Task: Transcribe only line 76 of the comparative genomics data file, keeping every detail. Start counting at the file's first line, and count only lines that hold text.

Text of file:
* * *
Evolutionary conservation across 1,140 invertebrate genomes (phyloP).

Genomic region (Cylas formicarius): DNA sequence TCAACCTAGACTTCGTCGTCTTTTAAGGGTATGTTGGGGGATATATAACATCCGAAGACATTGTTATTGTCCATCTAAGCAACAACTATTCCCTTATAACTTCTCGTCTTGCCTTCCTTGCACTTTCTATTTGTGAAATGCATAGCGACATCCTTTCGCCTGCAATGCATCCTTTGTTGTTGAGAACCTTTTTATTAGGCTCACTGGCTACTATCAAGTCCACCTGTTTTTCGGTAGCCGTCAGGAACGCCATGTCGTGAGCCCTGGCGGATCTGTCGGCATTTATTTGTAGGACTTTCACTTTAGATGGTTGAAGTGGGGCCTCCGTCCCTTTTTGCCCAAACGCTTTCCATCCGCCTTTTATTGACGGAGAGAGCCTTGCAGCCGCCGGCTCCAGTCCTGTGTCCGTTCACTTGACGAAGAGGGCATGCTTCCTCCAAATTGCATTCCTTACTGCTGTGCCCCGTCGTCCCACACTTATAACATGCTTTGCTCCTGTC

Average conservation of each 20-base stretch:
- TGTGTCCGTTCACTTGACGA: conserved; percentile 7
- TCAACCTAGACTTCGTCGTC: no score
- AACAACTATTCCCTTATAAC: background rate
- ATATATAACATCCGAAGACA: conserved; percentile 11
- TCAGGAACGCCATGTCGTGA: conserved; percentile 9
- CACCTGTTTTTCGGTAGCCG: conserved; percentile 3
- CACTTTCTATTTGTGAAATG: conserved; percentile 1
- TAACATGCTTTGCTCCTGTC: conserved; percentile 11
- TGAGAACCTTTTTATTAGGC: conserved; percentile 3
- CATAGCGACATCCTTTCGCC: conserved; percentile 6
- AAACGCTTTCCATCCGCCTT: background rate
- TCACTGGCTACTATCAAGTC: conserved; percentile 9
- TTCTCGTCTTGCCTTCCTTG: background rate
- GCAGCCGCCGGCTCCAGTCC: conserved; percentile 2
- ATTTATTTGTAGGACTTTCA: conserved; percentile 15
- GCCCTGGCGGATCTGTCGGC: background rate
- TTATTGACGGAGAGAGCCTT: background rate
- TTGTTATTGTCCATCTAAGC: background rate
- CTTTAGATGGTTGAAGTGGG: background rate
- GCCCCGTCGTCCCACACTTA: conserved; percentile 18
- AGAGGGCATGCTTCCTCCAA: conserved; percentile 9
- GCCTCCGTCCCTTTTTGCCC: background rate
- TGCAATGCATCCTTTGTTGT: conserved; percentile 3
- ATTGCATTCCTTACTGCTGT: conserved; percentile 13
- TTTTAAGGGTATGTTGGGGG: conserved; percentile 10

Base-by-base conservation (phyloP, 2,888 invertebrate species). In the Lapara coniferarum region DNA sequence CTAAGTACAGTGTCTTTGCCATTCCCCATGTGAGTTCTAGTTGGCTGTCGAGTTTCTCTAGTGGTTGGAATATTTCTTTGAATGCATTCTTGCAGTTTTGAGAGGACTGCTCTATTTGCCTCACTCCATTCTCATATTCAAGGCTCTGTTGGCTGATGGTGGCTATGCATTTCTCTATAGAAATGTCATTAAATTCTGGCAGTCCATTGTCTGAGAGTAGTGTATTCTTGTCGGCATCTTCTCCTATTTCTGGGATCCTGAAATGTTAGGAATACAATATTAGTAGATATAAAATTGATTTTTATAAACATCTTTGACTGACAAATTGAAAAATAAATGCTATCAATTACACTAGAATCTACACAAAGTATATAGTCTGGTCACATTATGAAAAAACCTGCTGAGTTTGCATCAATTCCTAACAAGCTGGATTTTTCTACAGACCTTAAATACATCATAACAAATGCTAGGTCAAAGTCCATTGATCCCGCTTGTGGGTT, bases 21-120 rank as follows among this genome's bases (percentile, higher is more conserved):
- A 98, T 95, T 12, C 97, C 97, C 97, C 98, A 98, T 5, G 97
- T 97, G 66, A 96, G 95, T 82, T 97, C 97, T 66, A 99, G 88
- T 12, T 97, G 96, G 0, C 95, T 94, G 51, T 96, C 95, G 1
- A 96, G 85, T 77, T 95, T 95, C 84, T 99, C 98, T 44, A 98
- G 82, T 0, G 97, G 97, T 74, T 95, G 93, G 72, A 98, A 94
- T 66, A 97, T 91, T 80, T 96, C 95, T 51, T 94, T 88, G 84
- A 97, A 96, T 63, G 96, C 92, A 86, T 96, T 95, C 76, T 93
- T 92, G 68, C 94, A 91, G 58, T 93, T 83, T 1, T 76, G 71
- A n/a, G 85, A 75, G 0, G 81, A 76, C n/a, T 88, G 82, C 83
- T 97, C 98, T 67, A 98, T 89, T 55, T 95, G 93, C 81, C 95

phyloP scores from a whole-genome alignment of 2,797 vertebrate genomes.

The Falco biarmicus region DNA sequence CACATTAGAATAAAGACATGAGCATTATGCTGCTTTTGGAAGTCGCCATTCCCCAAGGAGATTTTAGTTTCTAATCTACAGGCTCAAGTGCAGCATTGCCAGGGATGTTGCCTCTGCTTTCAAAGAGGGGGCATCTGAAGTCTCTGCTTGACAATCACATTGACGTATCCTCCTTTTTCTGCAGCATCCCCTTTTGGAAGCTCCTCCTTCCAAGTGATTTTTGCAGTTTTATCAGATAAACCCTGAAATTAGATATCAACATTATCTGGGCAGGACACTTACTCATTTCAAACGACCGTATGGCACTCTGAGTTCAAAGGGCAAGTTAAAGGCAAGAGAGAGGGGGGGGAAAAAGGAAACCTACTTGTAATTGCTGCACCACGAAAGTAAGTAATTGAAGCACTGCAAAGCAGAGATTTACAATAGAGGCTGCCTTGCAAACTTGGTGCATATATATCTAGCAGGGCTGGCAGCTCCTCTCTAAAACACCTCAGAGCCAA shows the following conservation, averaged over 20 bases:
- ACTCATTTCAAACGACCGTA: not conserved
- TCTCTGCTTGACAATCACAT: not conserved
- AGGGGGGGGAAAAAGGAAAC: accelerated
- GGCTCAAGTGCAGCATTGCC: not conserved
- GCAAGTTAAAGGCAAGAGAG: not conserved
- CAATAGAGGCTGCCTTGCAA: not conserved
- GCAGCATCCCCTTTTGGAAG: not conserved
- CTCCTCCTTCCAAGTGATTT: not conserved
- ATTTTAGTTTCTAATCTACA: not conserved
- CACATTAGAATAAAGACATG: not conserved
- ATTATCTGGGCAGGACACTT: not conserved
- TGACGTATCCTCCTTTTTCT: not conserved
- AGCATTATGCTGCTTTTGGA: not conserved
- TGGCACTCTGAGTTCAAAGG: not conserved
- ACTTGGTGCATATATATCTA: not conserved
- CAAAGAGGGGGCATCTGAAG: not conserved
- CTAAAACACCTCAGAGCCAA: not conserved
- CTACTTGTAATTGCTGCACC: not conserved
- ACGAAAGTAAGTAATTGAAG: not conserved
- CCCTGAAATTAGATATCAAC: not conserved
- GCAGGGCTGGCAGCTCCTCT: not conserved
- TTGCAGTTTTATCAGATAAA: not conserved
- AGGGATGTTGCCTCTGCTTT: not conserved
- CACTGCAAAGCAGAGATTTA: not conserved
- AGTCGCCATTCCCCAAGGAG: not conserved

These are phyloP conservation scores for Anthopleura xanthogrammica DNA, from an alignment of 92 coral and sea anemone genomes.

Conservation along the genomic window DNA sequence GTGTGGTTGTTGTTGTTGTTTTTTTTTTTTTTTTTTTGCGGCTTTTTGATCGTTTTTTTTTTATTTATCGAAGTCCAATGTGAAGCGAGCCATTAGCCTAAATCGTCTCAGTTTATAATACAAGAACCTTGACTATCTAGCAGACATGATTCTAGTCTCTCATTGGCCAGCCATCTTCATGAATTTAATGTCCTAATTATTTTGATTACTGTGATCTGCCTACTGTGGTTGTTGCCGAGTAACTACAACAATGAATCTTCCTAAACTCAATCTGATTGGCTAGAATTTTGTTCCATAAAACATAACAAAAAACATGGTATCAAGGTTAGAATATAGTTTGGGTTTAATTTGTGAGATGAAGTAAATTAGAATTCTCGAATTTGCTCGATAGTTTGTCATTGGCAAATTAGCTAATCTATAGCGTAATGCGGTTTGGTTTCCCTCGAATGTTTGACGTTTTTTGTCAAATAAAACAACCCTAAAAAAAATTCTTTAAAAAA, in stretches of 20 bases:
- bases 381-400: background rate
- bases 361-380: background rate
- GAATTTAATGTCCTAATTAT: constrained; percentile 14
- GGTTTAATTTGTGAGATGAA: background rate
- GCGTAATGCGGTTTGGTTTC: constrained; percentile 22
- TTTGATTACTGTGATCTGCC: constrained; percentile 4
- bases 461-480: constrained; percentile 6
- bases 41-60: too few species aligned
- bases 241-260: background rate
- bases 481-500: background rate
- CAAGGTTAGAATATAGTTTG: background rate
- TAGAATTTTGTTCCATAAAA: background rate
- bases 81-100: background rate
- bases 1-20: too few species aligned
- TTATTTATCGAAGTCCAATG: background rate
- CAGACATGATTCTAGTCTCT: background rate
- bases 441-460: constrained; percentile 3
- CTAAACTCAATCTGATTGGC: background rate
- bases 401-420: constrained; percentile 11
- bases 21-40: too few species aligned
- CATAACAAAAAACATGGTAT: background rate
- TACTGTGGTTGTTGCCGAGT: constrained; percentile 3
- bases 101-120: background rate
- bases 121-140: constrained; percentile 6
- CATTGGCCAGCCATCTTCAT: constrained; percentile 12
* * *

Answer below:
- bases 41-60: too few species aligned